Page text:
Today, 6th March, we commemorate the 200th anniversary of the arrival of John Keats in Teignmouth. He came to look after his brother Tom who was suffering from TB and arrived here after a three day coach journey from London in which he apparently had an outside seat and had to endure torrential, stormy weather. The rain continued for six days after his arrival and did not endear him to the town or Devon.
Teignmouth will be marking Keats’ stay in the town at its Poetry Festival from 16th to 18th March. As part of this I will be leading a “Keats Walk” around the town imagining the Teignmouth of 1818, getting inside Keats’ head, seeing him through the eyes of others …… and exploring the question of where he actually lived when he stayed here.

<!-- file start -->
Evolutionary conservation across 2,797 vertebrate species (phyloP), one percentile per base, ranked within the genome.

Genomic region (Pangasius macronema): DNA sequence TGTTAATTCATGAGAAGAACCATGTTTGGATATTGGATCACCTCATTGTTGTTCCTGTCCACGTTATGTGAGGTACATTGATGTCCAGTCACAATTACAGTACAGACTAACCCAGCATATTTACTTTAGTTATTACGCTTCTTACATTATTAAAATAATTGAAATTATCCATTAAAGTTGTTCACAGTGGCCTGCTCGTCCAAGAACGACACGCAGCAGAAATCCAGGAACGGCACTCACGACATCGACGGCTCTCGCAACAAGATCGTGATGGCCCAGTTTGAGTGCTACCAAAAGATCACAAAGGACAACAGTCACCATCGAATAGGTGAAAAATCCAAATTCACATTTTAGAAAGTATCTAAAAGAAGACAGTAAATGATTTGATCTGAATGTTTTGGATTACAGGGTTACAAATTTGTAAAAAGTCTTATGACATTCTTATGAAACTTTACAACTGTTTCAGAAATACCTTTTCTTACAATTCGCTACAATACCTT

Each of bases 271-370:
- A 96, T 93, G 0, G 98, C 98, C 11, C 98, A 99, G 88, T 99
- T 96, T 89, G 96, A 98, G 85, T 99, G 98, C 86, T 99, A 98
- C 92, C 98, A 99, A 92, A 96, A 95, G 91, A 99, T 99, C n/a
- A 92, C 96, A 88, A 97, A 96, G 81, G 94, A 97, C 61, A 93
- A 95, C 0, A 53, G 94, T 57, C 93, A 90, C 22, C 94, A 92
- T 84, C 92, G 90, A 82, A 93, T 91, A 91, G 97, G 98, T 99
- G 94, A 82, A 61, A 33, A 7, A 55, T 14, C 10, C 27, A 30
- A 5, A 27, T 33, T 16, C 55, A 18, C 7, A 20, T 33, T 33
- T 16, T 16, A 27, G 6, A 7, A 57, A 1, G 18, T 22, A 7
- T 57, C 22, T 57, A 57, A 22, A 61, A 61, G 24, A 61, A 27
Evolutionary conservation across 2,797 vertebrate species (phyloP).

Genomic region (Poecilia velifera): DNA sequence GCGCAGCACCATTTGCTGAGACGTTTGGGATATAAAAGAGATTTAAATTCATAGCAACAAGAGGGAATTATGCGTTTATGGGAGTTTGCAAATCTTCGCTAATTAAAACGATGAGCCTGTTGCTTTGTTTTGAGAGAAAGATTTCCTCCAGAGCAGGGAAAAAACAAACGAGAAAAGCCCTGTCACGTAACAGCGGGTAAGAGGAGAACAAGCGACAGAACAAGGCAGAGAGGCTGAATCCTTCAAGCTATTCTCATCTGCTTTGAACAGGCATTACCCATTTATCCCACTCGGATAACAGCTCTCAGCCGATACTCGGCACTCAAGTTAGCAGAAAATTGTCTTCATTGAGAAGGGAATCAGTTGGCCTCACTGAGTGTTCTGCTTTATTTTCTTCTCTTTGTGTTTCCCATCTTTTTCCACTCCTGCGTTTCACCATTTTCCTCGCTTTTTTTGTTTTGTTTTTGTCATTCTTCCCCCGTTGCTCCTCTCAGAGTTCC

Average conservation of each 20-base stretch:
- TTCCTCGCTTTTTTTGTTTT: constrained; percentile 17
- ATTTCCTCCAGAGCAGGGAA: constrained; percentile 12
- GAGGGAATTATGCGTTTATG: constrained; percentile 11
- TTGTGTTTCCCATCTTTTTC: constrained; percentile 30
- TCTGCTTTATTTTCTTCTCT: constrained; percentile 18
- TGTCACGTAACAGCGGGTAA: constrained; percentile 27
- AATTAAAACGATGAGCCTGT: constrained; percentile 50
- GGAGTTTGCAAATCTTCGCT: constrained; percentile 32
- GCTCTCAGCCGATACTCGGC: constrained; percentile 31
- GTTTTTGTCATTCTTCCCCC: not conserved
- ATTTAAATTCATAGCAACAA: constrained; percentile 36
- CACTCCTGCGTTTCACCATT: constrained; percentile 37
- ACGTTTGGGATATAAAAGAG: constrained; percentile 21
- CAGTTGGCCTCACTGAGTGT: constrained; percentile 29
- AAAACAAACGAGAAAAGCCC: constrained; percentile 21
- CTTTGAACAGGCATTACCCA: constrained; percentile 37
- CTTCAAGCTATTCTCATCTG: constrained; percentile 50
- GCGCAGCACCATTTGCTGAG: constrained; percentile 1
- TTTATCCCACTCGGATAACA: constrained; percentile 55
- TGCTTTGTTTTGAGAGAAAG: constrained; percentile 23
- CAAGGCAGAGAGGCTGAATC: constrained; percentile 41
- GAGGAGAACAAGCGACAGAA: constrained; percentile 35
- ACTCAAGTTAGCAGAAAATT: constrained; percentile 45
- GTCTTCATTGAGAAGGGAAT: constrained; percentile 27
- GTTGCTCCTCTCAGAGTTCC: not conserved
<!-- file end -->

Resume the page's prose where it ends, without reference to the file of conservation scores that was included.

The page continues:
You would think that Keats’ address would be beyond doubt; after all there is a house in town, at 20 Northumberland Place, with a plaque outside declaring it to be “Keats’ House”.
However, there has been debate amongst locals for over 100 years about whether this was the correct address or whether in fact John Keats and his brothers stayed at the pink bow-windowed house on the opposite side of the street at No 35 Nothumberland Place.
A cursory glance at a biography of Keats doesn’t provide corroborative evidence one way or the other. So I have set out to track down and document what evidence there may be from various sources and how these have been interpreted.
My search will be revealed over the coming days in the following analyses:
- The local debate over time
- Keats’ letters
- Local sources
- What the biographers say
Can we put an end to this long-standing contoversy or will it remain a point of dispute?
Enjoy the quest.